The Buffett Rule, named after its impresario, billionaire investor Warren Buffett, is simply this: a guaranteed minimum tax for individuals who “make” over $1 million per year.
Warren likes it, Obama likes it — it’s a very popular rule. Forget, for a moment, that the rule doesn’t really specify what “make” means. Rich people tend to make a lot of money in a lot of different ways. Some of it is “income,” but a lot of it is other stuff, like capital gains. Investors and hedge fund dudes make it and call it “carried interest,” which (as far as I know) isn’t taxed as income. Okay, well, forget those troublesome details. Focus just on the “fairness” issue that the Buffett-Obama axis likes to use.
“It’s not fair,” they say, “that the richest among us pay such a small amount into the national kitty.”
President Barack Obama has criticized American companies that move to other nations in search of lower corporate tax bills. Between mid-June and late July, at least five large American companies announced plans to make such a shift — known as an inversion. That includes AbbVie Inc. and Medtronic Inc.
Buffett has supported Obama’s push to increase personal income taxes for the wealthiest individuals while striking deals that reduce Berkshire’s obligations to the government. This year, his company limited taxes on more than $1 billion of gains in Graham Holdings Co. stock by swapping the shares for assets owned by the former Washington Post publisher.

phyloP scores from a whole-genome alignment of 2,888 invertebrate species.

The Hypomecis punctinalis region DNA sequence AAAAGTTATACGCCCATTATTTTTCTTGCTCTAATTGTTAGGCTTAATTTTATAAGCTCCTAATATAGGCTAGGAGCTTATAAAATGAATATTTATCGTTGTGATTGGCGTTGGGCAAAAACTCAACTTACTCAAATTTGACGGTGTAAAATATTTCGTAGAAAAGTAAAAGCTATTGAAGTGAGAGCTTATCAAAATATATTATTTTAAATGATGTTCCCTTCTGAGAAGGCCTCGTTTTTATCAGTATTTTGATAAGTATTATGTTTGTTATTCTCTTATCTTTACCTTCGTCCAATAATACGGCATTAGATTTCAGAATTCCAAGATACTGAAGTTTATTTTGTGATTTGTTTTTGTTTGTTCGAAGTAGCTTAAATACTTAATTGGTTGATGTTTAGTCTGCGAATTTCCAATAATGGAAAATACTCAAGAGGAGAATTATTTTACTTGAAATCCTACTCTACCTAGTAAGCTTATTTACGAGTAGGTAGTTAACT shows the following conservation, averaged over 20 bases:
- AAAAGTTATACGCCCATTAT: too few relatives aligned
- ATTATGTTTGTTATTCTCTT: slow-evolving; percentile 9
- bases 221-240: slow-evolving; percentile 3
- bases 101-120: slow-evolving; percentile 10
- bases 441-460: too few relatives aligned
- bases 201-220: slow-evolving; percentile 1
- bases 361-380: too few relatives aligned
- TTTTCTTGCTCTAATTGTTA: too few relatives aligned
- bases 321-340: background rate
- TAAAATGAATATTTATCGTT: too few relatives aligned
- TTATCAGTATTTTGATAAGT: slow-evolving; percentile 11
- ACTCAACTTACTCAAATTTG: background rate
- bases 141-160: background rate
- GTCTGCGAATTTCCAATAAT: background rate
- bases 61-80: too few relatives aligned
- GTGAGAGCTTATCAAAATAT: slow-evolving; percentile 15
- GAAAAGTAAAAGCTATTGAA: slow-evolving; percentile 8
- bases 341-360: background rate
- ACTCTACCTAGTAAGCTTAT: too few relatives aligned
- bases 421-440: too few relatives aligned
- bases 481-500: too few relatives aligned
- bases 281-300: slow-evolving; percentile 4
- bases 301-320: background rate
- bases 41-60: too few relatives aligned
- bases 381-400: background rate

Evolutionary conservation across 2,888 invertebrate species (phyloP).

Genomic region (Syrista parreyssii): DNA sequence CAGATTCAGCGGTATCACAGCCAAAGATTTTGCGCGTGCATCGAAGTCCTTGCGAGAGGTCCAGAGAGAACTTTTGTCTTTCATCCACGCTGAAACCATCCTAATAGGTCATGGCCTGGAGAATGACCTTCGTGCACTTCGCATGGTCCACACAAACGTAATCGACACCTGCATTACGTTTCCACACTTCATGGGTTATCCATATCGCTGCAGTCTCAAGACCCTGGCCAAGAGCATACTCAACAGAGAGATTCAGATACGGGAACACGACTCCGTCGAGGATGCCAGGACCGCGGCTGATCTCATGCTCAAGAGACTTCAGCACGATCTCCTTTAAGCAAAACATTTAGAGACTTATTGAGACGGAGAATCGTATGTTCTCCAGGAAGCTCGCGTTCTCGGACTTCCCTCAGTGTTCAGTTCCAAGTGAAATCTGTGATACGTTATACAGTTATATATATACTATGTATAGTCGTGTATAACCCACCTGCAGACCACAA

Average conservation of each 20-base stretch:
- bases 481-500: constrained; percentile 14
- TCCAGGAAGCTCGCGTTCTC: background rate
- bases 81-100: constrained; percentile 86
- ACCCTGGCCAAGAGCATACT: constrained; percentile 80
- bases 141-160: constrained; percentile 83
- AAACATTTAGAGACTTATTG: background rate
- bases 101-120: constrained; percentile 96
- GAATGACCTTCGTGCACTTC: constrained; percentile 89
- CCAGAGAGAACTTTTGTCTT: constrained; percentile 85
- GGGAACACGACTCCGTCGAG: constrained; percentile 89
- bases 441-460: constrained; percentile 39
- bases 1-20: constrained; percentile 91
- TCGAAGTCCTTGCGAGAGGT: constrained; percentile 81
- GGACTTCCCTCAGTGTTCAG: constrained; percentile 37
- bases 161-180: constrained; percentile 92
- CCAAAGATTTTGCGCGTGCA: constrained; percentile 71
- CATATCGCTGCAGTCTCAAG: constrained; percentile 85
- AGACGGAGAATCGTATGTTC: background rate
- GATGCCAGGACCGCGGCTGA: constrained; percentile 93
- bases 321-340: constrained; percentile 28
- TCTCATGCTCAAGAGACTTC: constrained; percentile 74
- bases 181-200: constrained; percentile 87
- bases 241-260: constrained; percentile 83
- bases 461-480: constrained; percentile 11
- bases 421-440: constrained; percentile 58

And now Buffett is helping finance the “inversion” deal joining Burger King and Canadian doughnut empire Tim Horton’s — a business move that makes sense only as a way to minimize the company’s (US) tax bill, again from Bloomberg:
Warren Buffett is helping to finance Burger King Worldwide Inc.’s planned takeover of Tim Hortons Inc., according to people familiar with the matter, backing a buyer that would move its headquarters to Canada where corporate taxes are lower.
You see, taxes are something that you should pay. Higher ones, especially. Tax avoidance, tax-related economic behavior, the basic conservative idea that low taxes create (and higher taxes destroy) incentives to build businesses and take financial risk — these are all things that, according to Buffett, only apply to gajillionaires. From Zero Hedge:
…the “Buffett Rule” appears to have one caveat… if you are making over a $1 billion, you’re good to go with tax-avoidance strategies. In one of his career’s most hypocritical moves Warren “tax-me-more” Buffett has decided that putting his money where his mouth is no longer makes sense.. and is funding $3 billion of Burger King’s “tax-inversion” takeover of Canada-based Tim Hortons. Somewhere on a golf course, a Presidential Putter is being snapped across a knee…
Look, this isn’t wrong: any company should be allowed to do whatever it wants to maximize its value. What’s wrong is the way pious and smug billionaires talk about “paying more” when they know that they’re not going to.
If Buffett thinks that corporate tax rates are too high (and they are), have him call his friend Barack Obama and get them lowered.
If Barack Obama thinks tax moves like this are “unpatriotic” — and he’s said that before — have him announce to the world that his friend Warren Buffett is un-American.
I won’t hold my breath. Both of these guys understand each other.